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A tummy tuck (also known as abdominoplasty) is a procedure that removes excess fat and skin and tightens the muscles in the abdominal wall, creating an abdominal profile that is smoother and firmer.

A tummy tuck can also be done in combination with other body contouring procedures, even with liposuction. For example, if you have had fat removed from your abdomen through liposuction surgery, you may also need a tummy tuck since liposuction removes the tissue beneath the skin and fat but not excess skin.

Moreover, if you have had a C-section, your surgeon might be able to incorporate your existing C-section scar into your tummy tuck scar.

Ideal applicants for abdominoplasty may include:

  • People who are conscious about excess skin, fat, scars, or a lack of definition around their tummy
  • Women whose abdominal muscles and skin stretched after several pregnancies
  • People who have lost significant weight but have excessive fat deposits or loose skin in the abdominal area
  • People who are in good general health and are at a stable weight

Abdominoplasty treatment duration:

The surgery usually takes between two to five hours.

Recovery Time for abdominoplasty:

Patients typically require two days in the hospital immediately after the surgery and fully recover within six weeks.

During the tummy tuck recovery, bandages may be applied to incisions, and a compression garment may be required to lessen swelling and support the abdomen.

Potential Risks and Side Effects:

Undergoing tummy tuck surgery is highly personal. Your surgeon will explain the risks associated with your surgery in detail, and you have to decide if the risks and potential complications are acceptable to you. The possible complications of abdominoplasty include:

  • Anesthesia risks
  • Asymmetry
  • Bleeding (Hematoma)
  • Deep vein thrombosis, pulmonary and cardiac complications
  • Fat necrosis
  • Seroma (the accumulation of blood or fluid)
  • Infection
  • Numbness
  • Persistent pain
  • Poor wound healing
  • Possibility of revisional surgery
  • Recurrent looseness of skin
  • Skin discoloration and/or prolonged swelling
  • Skin loss
  • Suboptimal aesthetic result
  • Unfavorable scarring

What is the abdominoplasty procedure?

Abdominoplasty surgery takes around two to five hours, and it involves the following steps:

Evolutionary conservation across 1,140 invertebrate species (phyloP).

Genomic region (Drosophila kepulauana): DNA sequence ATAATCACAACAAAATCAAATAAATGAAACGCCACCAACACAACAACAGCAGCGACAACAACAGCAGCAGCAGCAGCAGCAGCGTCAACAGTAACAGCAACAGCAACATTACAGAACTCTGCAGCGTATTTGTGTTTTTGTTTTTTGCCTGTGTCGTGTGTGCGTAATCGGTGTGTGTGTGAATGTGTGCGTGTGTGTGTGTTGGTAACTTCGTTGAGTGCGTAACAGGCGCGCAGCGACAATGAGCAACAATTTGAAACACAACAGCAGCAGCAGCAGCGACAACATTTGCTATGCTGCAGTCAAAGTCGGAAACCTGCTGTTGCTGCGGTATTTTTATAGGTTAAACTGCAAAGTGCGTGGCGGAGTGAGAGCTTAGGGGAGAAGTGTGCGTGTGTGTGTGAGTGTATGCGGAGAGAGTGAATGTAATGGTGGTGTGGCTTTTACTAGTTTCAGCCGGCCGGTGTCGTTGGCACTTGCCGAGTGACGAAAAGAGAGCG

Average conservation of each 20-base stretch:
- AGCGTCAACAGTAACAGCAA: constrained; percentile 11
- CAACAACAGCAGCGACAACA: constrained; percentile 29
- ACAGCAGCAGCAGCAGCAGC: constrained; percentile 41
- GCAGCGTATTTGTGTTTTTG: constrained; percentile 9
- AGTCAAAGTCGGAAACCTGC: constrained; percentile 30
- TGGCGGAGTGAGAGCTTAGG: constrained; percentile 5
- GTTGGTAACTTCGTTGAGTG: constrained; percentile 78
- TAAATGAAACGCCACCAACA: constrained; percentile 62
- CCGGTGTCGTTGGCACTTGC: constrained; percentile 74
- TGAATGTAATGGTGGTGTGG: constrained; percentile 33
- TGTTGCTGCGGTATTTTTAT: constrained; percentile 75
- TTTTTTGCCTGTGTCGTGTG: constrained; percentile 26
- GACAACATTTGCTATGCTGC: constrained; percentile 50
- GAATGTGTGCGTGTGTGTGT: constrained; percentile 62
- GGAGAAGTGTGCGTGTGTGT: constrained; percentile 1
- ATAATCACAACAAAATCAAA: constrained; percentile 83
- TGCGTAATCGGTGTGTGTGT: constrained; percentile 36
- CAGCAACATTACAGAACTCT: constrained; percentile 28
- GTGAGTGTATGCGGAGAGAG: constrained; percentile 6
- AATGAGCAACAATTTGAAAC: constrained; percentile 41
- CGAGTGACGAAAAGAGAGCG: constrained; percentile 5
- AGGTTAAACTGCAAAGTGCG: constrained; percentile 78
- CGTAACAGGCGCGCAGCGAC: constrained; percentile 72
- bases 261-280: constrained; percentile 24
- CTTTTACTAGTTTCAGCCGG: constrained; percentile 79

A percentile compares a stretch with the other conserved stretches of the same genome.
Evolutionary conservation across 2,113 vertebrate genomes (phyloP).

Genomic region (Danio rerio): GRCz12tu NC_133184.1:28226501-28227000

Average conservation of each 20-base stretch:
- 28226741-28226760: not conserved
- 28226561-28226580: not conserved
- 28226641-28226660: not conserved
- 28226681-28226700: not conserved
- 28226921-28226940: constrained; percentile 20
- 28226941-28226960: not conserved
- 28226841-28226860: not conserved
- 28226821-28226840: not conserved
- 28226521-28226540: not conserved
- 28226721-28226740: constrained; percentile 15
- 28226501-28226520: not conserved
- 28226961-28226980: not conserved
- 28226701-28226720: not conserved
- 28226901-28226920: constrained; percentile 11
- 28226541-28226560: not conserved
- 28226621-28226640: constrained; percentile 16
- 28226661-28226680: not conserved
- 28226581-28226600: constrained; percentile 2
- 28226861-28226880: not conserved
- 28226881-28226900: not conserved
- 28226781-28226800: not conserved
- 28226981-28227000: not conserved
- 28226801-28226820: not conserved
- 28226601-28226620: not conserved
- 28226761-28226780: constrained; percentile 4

1. Anesthesia: During the surgical procedure, medications are administered for your comfort. Your doctor will recommend general anesthesia or intravenous sedation based on your condition.
  2. The Incision: A full tummy tuck requires a horizontal incision from hip to hip just above the pubic area. The amount of excess skin will determine the shape and length of the incision.

After lifting abdominal skin, the underlying weakened abdominal muscles are repaired. A second incision around the belly button may be needed for removing excess skin in the upper abdomen.

The upper abdominal skin is pulled down, and the excess fat and skin are trimmed. Then, a new hole is cut for the belly button before being stitched permanently into place. The remaining skin is then pulled together tightly and stitched.

  1. Stitches: Sutures, skin adhesives, tapes, or clips close the skin incisions, and your tummy tuck will appear in a flatter, firmer abdominal contour that is more proportionate with your body type and weight.
  • In most cases, there will be a scar around the umbilicus and on the lower abdomen after the abdominoplasty.

What Are Different Abdominoplasty Procedures Available?

Full Abdominoplasty

A full abdominoplasty is recommended to people who have excess skin or fat around their lower abdomen. Since this is a complex operation, a general anesthetic is usually administered for the patient’s comfort.

Then, a horizontal incision in the area between the navel and the pubic hairline will be made. The length and shape of this incision depend on the nature of the problem. Later, the abdominal skin is lifted, and work begins on strengthening the weakened abdominal muscles.

If the surgeon considers it necessary, he will make the second incision to remove excess skin in the upper abdomen and re-site the belly button.

Excess skin is taken away, and a new opening is created for the navel before being sutured into place.

Miniature Abdominoplasty

Whenever a patient requires only a tiny amount of fat and skin to be removed, the surgeon probably recommends a miniature abdominoplasty.

This procedure involves removing a part of skin and fat from the lower abdomen as well as tightening the abdominal muscles. Moreover, this procedure does not leave as much scarring.

Extended Abdominoplasty

Extended abdominoplasty involves a more comprehensive removal of skin and fat. In this procedure, the surgeon removes fat and skin from the sides of the patient’s body besides working on the abdomen area.

The procedure often involves tightening the muscles and skin just above the hips, usually by removing “love handles” and fats on the back of the hips.

In some cases, liposuction is also required to enhance the contours of the abdomen and hips.

Belt lipectomy (circumferential abdominoplasty)

A belt lipectomy (also known as truncal body lift) includes a lower body lift and a tummy tuck in one procedure. It involves removing excess fat and skin around the patient’s entire “belt line” and works on the abdomen, hips, thighs, and buttocks.

Depending on the patient’s goals, the fat taken from these areas is used to augment the buttocks — lifting them and adding shape.

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